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Do Less If You Want to Grow More | The Power of Delegating

b2b blogpost business growth business strategy growth leadership productivity relationships transformative conversations Jul 26, 2023

As a long-time business owner, I have often found that “too busy” seems like a permanent feature of life for all business owners. We’re responsible for leading our company, but we also likely wear a few too many hats.  I know I have (and probably still do!)

What would happen tomorrow if you blocked out 25% of each day to focus on intentional business development? Or even 10%? 

Would your business grind to a halt without your hands-on involvement?

This is a personal challenge for most owner-led businesses. And it is what I have encountered over the last 20 years working with owners of B2B businesses.  In fact - it is a challenge I have had to deal with during that time. Owners have not found a way to focus on their business because they don’t have the people and processes established to replace themselves in key roles - or at least that’s what they think.

Paradoxically, there are times when the path to success lies in deliberately slowing down as an owner. Delegation may feel like a luxury, but it’s a priority. The way to long-term success lies in you doing less so that you can do it really well.

This is something that I’ve focused on when helping owners figure out how to get their sales growing again - with healthy margins and increased differentiation in their markets. I like to think of it as four steps to creating owner leverage:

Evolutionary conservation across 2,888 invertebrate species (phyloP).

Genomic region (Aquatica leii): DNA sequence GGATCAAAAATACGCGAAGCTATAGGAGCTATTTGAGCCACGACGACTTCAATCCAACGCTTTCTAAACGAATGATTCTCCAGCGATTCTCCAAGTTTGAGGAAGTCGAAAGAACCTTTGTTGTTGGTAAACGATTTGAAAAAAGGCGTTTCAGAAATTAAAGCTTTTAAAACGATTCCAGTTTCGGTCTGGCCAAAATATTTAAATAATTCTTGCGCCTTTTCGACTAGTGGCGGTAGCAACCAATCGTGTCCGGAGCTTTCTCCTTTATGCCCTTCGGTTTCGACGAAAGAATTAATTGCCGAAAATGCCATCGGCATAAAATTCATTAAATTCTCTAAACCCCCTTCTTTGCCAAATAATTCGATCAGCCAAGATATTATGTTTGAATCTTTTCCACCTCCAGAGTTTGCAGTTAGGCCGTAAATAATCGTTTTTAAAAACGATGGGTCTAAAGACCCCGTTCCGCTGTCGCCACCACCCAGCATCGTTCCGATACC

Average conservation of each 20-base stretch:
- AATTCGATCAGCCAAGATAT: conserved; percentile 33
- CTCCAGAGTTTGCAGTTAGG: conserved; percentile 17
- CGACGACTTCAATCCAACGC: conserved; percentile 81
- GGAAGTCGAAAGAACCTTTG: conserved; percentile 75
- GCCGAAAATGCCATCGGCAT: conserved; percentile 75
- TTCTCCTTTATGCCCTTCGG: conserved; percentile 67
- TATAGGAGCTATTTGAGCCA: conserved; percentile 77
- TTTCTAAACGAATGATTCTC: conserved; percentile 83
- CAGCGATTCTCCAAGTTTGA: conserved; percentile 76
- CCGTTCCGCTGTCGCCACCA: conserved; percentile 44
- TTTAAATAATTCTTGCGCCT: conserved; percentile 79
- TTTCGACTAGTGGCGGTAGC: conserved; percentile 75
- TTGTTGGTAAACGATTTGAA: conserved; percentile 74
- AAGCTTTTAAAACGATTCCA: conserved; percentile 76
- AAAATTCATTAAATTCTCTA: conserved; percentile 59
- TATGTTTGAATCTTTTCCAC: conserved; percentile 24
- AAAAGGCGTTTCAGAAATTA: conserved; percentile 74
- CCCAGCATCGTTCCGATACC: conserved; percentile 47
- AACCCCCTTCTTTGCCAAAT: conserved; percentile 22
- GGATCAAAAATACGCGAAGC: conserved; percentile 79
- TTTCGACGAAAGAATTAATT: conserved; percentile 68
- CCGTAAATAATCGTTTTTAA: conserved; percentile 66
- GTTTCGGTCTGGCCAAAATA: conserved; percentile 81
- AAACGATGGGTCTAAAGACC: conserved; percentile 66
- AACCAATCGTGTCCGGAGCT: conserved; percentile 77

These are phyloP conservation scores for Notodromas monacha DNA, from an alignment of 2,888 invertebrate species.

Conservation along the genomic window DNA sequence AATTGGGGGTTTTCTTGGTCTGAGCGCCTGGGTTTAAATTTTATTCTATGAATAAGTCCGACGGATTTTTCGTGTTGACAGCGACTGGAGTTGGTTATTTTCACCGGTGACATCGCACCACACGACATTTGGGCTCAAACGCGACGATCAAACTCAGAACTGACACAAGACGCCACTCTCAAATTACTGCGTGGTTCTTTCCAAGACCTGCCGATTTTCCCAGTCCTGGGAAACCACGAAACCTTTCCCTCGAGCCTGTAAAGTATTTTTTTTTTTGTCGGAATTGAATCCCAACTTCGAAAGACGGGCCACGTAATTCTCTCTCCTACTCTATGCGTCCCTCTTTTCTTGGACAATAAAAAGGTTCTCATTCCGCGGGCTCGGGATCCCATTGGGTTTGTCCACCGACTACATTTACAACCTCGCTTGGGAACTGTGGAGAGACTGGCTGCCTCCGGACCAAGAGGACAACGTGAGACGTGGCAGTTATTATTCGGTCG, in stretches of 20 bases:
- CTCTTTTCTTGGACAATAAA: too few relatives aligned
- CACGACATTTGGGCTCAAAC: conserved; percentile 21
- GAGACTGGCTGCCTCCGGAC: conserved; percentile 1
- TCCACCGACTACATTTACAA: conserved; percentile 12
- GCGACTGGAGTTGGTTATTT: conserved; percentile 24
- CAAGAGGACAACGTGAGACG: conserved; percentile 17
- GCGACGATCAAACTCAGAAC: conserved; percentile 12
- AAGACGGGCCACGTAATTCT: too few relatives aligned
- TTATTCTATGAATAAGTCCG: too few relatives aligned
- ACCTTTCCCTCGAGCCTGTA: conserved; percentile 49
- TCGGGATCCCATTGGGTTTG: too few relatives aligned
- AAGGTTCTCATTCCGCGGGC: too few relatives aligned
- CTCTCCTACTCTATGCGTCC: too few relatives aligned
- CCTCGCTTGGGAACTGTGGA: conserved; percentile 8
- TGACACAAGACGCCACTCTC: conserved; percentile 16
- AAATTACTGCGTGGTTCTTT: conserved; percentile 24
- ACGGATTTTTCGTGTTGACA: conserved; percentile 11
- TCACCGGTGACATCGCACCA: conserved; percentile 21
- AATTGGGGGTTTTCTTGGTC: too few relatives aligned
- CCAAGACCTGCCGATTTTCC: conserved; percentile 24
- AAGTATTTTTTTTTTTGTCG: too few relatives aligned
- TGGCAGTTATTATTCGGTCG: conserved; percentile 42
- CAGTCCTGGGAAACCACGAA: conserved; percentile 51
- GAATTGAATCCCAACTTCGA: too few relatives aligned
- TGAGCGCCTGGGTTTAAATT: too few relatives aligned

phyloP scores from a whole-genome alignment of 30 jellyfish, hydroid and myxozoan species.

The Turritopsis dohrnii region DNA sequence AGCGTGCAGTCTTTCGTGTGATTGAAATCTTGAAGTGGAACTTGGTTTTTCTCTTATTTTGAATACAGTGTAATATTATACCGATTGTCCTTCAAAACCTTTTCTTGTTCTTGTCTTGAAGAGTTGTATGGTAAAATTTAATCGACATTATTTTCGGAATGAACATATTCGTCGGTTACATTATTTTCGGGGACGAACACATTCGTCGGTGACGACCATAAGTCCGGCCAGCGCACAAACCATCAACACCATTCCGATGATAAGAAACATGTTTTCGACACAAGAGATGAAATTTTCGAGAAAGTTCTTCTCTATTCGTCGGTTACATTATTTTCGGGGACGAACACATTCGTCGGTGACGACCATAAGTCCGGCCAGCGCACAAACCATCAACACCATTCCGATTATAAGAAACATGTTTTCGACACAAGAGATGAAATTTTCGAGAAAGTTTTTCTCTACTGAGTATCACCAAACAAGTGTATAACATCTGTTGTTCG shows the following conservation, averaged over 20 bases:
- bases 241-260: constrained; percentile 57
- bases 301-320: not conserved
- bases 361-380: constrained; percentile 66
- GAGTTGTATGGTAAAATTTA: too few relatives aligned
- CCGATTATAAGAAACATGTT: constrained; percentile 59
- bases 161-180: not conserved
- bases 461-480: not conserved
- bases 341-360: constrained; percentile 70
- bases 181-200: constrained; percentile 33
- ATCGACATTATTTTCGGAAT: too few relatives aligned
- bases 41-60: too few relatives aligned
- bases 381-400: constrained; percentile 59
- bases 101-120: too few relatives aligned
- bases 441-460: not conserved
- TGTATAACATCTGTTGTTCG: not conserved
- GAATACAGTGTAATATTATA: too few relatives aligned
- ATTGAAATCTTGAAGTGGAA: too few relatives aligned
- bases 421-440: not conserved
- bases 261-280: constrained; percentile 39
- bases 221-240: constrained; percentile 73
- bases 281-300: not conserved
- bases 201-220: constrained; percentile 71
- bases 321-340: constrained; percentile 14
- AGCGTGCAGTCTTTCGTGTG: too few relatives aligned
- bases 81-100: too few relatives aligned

1. Treating Delegation as a Priority
  2. Identify What Keeps You From Delegating
  3. Clearing the Path for Delegation
  4. Decide What You Will Delegate First    


 1. Treating Delegation as a Priority

Delegation is rarely convenient. As any seasoned leader will tell you, productivity can be easily lost before the benefit of the new process or approach is realized. No wonder it’s not generally at the top of our “Things I’d Like to Do Today.”

Still, delegation needs to be a consistent priority for two reasons:

  1. Your time + expertise is MOST valuable when you can focus on strategic decision-making, innovation, and long-term growth.
  2. The task you are delegating might be done better in the hands of someone who is a better fit – either in personality or expertise.

So, to the owner needing help prioritizing delegation, I challenge you: what could you do to grow the business with an extra 10 hours a week on your calendar?